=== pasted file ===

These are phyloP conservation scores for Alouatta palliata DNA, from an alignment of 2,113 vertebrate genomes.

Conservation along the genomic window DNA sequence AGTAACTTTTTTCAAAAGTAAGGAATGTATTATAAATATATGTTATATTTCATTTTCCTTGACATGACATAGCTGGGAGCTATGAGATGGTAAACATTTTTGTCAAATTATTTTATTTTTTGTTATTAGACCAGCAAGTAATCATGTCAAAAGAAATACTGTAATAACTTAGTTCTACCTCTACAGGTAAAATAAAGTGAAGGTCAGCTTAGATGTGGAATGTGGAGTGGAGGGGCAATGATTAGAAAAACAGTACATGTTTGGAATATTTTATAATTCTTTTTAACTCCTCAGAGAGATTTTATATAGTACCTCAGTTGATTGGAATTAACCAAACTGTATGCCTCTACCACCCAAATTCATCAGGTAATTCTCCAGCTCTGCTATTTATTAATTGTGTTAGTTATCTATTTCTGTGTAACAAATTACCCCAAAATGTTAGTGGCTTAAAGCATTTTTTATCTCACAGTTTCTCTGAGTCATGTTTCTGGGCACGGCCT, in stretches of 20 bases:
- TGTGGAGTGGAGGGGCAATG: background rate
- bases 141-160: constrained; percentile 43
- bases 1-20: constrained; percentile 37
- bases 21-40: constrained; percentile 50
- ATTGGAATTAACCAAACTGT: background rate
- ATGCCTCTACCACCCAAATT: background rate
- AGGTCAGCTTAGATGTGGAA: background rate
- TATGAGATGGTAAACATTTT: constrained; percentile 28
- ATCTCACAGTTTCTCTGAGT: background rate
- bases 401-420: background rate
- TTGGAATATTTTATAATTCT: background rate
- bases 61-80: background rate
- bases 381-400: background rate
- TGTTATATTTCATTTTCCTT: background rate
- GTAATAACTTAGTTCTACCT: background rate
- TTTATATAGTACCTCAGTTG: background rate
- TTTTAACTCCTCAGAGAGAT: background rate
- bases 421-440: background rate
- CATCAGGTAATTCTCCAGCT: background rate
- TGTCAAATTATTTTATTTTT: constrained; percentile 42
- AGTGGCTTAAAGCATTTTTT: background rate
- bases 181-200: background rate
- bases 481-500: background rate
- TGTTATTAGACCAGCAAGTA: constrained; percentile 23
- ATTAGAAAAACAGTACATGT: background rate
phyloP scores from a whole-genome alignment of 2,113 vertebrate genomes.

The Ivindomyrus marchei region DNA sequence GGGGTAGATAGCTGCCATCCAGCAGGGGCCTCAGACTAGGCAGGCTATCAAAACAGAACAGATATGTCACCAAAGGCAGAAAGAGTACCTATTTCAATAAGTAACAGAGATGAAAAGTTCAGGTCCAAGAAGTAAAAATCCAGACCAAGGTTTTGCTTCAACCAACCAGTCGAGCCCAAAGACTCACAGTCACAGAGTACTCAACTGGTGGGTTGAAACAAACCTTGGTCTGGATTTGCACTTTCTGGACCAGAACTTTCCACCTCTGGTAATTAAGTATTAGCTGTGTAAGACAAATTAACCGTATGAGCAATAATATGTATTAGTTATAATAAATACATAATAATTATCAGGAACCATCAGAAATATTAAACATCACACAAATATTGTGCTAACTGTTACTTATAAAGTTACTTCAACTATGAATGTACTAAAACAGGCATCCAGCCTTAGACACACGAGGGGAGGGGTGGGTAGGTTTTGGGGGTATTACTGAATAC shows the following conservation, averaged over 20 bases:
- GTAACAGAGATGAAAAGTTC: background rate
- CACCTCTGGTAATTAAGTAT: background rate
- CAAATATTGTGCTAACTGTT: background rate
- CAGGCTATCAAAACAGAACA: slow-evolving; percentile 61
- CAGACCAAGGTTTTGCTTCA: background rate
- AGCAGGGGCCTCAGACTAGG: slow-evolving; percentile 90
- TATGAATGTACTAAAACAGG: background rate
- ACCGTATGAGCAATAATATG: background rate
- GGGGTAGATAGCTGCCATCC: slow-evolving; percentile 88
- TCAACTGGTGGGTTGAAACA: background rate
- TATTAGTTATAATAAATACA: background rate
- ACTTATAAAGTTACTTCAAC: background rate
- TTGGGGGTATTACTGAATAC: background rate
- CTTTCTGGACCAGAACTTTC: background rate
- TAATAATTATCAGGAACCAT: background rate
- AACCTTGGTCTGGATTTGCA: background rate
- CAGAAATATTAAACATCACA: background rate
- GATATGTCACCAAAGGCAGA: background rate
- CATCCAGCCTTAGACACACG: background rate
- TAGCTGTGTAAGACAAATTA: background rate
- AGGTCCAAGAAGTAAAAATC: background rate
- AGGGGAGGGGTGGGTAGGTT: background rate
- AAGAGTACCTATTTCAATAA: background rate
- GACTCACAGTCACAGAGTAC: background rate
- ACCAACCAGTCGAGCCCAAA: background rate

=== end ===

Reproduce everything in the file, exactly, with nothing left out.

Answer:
These are phyloP conservation scores for Alouatta palliata DNA, from an alignment of 2,113 vertebrate genomes.

Conservation along the genomic window DNA sequence AGTAACTTTTTTCAAAAGTAAGGAATGTATTATAAATATATGTTATATTTCATTTTCCTTGACATGACATAGCTGGGAGCTATGAGATGGTAAACATTTTTGTCAAATTATTTTATTTTTTGTTATTAGACCAGCAAGTAATCATGTCAAAAGAAATACTGTAATAACTTAGTTCTACCTCTACAGGTAAAATAAAGTGAAGGTCAGCTTAGATGTGGAATGTGGAGTGGAGGGGCAATGATTAGAAAAACAGTACATGTTTGGAATATTTTATAATTCTTTTTAACTCCTCAGAGAGATTTTATATAGTACCTCAGTTGATTGGAATTAACCAAACTGTATGCCTCTACCACCCAAATTCATCAGGTAATTCTCCAGCTCTGCTATTTATTAATTGTGTTAGTTATCTATTTCTGTGTAACAAATTACCCCAAAATGTTAGTGGCTTAAAGCATTTTTTATCTCACAGTTTCTCTGAGTCATGTTTCTGGGCACGGCCT, in stretches of 20 bases:
- TGTGGAGTGGAGGGGCAATG: background rate
- bases 141-160: constrained; percentile 43
- bases 1-20: constrained; percentile 37
- bases 21-40: constrained; percentile 50
- ATTGGAATTAACCAAACTGT: background rate
- ATGCCTCTACCACCCAAATT: background rate
- AGGTCAGCTTAGATGTGGAA: background rate
- TATGAGATGGTAAACATTTT: constrained; percentile 28
- ATCTCACAGTTTCTCTGAGT: background rate
- bases 401-420: background rate
- TTGGAATATTTTATAATTCT: background rate
- bases 61-80: background rate
- bases 381-400: background rate
- TGTTATATTTCATTTTCCTT: background rate
- GTAATAACTTAGTTCTACCT: background rate
- TTTATATAGTACCTCAGTTG: background rate
- TTTTAACTCCTCAGAGAGAT: background rate
- bases 421-440: background rate
- CATCAGGTAATTCTCCAGCT: background rate
- TGTCAAATTATTTTATTTTT: constrained; percentile 42
- AGTGGCTTAAAGCATTTTTT: background rate
- bases 181-200: background rate
- bases 481-500: background rate
- TGTTATTAGACCAGCAAGTA: constrained; percentile 23
- ATTAGAAAAACAGTACATGT: background rate
phyloP scores from a whole-genome alignment of 2,113 vertebrate genomes.

The Ivindomyrus marchei region DNA sequence GGGGTAGATAGCTGCCATCCAGCAGGGGCCTCAGACTAGGCAGGCTATCAAAACAGAACAGATATGTCACCAAAGGCAGAAAGAGTACCTATTTCAATAAGTAACAGAGATGAAAAGTTCAGGTCCAAGAAGTAAAAATCCAGACCAAGGTTTTGCTTCAACCAACCAGTCGAGCCCAAAGACTCACAGTCACAGAGTACTCAACTGGTGGGTTGAAACAAACCTTGGTCTGGATTTGCACTTTCTGGACCAGAACTTTCCACCTCTGGTAATTAAGTATTAGCTGTGTAAGACAAATTAACCGTATGAGCAATAATATGTATTAGTTATAATAAATACATAATAATTATCAGGAACCATCAGAAATATTAAACATCACACAAATATTGTGCTAACTGTTACTTATAAAGTTACTTCAACTATGAATGTACTAAAACAGGCATCCAGCCTTAGACACACGAGGGGAGGGGTGGGTAGGTTTTGGGGGTATTACTGAATAC shows the following conservation, averaged over 20 bases:
- GTAACAGAGATGAAAAGTTC: background rate
- CACCTCTGGTAATTAAGTAT: background rate
- CAAATATTGTGCTAACTGTT: background rate
- CAGGCTATCAAAACAGAACA: slow-evolving; percentile 61
- CAGACCAAGGTTTTGCTTCA: background rate
- AGCAGGGGCCTCAGACTAGG: slow-evolving; percentile 90
- TATGAATGTACTAAAACAGG: background rate
- ACCGTATGAGCAATAATATG: background rate
- GGGGTAGATAGCTGCCATCC: slow-evolving; percentile 88
- TCAACTGGTGGGTTGAAACA: background rate
- TATTAGTTATAATAAATACA: background rate
- ACTTATAAAGTTACTTCAAC: background rate
- TTGGGGGTATTACTGAATAC: background rate
- CTTTCTGGACCAGAACTTTC: background rate
- TAATAATTATCAGGAACCAT: background rate
- AACCTTGGTCTGGATTTGCA: background rate
- CAGAAATATTAAACATCACA: background rate
- GATATGTCACCAAAGGCAGA: background rate
- CATCCAGCCTTAGACACACG: background rate
- TAGCTGTGTAAGACAAATTA: background rate
- AGGTCCAAGAAGTAAAAATC: background rate
- AGGGGAGGGGTGGGTAGGTT: background rate
- AAGAGTACCTATTTCAATAA: background rate
- GACTCACAGTCACAGAGTAC: background rate
- ACCAACCAGTCGAGCCCAAA: background rate